Radiolocating is the process of finding the user’s location using radio waves. Various basic method exists, all with their advantages and flaws.
A first techniques uses the received signal strength (RSS) to estimate the propagation length. A second technique uses the time of arrival (TOA), when the time of transmission and speed of propagation are known. This TOA can use either pulsed signals or coded signals combined with correlation techniques. Combining TOA data from several receivers at different known locations (also known as time difference of arrival, TDOA) can provide an estimate of position even in the absence of knowledge of the time of transmission. Another class of methods is the angle of arrival (AOA) using a directional antenna or by using differential time of arrival at an array of antennas with known location.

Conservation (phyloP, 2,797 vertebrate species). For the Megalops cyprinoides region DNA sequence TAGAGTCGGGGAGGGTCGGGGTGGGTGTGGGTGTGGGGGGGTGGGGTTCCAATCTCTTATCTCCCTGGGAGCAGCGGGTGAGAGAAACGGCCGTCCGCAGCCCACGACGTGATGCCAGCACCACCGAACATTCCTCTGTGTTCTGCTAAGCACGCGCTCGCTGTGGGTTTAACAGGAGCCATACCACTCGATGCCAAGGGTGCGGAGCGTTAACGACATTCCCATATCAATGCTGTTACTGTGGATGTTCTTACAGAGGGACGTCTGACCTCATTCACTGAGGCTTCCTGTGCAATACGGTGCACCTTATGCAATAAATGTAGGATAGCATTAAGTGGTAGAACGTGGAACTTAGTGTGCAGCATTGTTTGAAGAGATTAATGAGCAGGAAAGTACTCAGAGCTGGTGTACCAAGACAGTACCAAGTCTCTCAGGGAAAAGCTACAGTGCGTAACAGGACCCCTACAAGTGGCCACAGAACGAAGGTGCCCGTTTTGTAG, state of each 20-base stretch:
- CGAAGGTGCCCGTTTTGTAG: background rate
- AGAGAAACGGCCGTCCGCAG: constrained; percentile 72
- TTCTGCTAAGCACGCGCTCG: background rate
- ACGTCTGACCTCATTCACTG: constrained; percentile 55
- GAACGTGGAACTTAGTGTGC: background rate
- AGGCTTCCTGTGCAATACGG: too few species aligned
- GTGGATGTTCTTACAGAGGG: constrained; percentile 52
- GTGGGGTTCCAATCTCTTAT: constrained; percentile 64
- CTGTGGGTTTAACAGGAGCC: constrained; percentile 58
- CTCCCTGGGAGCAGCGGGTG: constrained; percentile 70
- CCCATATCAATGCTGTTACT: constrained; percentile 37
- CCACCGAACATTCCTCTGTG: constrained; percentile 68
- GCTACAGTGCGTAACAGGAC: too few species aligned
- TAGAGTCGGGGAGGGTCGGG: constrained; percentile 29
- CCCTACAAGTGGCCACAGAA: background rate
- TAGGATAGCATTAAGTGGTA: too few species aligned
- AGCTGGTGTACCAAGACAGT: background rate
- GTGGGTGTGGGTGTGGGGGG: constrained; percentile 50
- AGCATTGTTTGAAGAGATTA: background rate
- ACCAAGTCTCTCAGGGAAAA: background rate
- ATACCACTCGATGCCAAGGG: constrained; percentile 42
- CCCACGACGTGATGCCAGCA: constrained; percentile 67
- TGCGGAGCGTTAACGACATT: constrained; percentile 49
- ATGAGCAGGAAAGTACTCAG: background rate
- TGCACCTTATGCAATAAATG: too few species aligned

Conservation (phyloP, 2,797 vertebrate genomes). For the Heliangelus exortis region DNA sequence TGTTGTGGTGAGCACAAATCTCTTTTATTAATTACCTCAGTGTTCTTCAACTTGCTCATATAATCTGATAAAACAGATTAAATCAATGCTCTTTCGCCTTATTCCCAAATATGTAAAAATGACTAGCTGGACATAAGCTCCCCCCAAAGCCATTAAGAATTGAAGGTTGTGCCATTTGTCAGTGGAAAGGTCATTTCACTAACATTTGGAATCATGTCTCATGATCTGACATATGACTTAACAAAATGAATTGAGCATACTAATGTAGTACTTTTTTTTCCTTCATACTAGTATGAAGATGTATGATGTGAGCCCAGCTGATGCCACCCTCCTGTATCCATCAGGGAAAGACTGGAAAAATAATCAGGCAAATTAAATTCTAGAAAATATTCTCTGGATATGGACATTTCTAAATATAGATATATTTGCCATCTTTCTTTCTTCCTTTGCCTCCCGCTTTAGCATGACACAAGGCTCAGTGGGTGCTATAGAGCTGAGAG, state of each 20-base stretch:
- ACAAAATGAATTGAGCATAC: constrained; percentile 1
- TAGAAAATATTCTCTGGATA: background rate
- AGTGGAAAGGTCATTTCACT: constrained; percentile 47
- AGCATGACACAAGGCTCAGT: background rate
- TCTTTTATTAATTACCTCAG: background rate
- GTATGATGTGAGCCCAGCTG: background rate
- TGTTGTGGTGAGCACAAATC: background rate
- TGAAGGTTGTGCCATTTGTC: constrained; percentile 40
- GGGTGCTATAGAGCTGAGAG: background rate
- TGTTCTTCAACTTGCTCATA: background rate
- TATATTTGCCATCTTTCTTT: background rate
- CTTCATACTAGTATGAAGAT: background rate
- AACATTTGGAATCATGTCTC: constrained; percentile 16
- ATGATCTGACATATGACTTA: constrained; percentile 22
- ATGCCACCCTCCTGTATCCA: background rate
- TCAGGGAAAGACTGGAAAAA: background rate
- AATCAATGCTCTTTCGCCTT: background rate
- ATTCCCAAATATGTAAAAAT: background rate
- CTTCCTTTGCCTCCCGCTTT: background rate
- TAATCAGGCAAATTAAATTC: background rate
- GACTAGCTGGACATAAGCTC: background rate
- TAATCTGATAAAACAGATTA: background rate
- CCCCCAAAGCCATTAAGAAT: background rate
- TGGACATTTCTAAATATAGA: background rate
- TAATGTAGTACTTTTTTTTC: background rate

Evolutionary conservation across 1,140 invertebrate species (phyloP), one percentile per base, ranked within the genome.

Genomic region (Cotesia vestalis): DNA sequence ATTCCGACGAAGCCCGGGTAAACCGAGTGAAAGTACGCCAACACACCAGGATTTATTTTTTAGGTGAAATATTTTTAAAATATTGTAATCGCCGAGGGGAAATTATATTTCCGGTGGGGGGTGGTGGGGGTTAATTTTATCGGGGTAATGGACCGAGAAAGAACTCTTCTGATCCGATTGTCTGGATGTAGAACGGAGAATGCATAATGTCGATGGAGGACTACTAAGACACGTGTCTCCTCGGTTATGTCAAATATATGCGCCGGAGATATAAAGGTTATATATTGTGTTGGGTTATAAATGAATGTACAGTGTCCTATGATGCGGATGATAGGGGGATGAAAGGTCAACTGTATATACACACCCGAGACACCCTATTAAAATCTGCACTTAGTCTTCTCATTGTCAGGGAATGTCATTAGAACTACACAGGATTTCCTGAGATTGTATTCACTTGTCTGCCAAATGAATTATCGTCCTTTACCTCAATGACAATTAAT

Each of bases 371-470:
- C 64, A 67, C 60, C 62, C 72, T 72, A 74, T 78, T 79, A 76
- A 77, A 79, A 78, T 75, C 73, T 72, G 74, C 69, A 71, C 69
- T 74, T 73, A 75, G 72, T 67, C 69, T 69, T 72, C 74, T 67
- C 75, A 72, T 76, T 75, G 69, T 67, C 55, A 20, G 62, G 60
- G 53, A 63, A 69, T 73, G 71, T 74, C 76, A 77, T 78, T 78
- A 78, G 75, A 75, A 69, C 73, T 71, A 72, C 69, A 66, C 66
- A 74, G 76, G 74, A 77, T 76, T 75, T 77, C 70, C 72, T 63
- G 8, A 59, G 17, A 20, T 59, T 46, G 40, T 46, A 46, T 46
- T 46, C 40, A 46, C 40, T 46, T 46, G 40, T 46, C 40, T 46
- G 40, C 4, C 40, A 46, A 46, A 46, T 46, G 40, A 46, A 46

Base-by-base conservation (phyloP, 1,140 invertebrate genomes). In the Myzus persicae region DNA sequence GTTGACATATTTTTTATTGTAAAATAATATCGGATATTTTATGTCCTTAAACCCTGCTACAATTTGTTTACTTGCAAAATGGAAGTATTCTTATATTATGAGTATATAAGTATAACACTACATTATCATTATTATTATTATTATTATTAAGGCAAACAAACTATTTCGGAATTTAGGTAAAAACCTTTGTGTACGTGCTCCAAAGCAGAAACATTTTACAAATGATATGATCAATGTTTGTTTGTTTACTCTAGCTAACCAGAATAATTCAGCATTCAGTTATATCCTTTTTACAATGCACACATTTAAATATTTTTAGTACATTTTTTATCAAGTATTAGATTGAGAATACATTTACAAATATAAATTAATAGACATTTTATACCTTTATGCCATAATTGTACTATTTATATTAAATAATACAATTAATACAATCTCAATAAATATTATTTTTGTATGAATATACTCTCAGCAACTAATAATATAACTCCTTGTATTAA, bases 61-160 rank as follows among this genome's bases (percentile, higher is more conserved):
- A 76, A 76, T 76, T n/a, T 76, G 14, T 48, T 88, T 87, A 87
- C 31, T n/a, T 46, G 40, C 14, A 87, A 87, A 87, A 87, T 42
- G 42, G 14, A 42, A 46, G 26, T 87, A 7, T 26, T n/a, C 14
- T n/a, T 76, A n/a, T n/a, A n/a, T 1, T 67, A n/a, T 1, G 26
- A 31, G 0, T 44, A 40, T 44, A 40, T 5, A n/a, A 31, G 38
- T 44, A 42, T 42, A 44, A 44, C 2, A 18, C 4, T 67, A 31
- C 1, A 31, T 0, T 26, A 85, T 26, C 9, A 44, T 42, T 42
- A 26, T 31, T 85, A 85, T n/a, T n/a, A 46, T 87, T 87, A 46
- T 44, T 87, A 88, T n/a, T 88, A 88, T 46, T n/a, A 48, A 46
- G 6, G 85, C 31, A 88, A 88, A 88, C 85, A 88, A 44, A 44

The aim of this thesis is to first study the different techniques in detail, include their accuracy and precision (i.e. the uncertainty on the estimates). In a next step, the different methods are combined and merged with other sources of information, such as measurements using GPS, speed, and direction measurements. This so-called sensor fusion needs to take the statistical variations into account to optimally determine the position (and possibly the speed and direction) of the user.
After studying the methods and the theoretical results of the sensor fusion, the thesis aims to apply the techniques. This can be done using a combination of a smart phone, Pozyx indoor position system, and/or USRP’s (Universal Software Defined Radio) which measure the radio signals directly.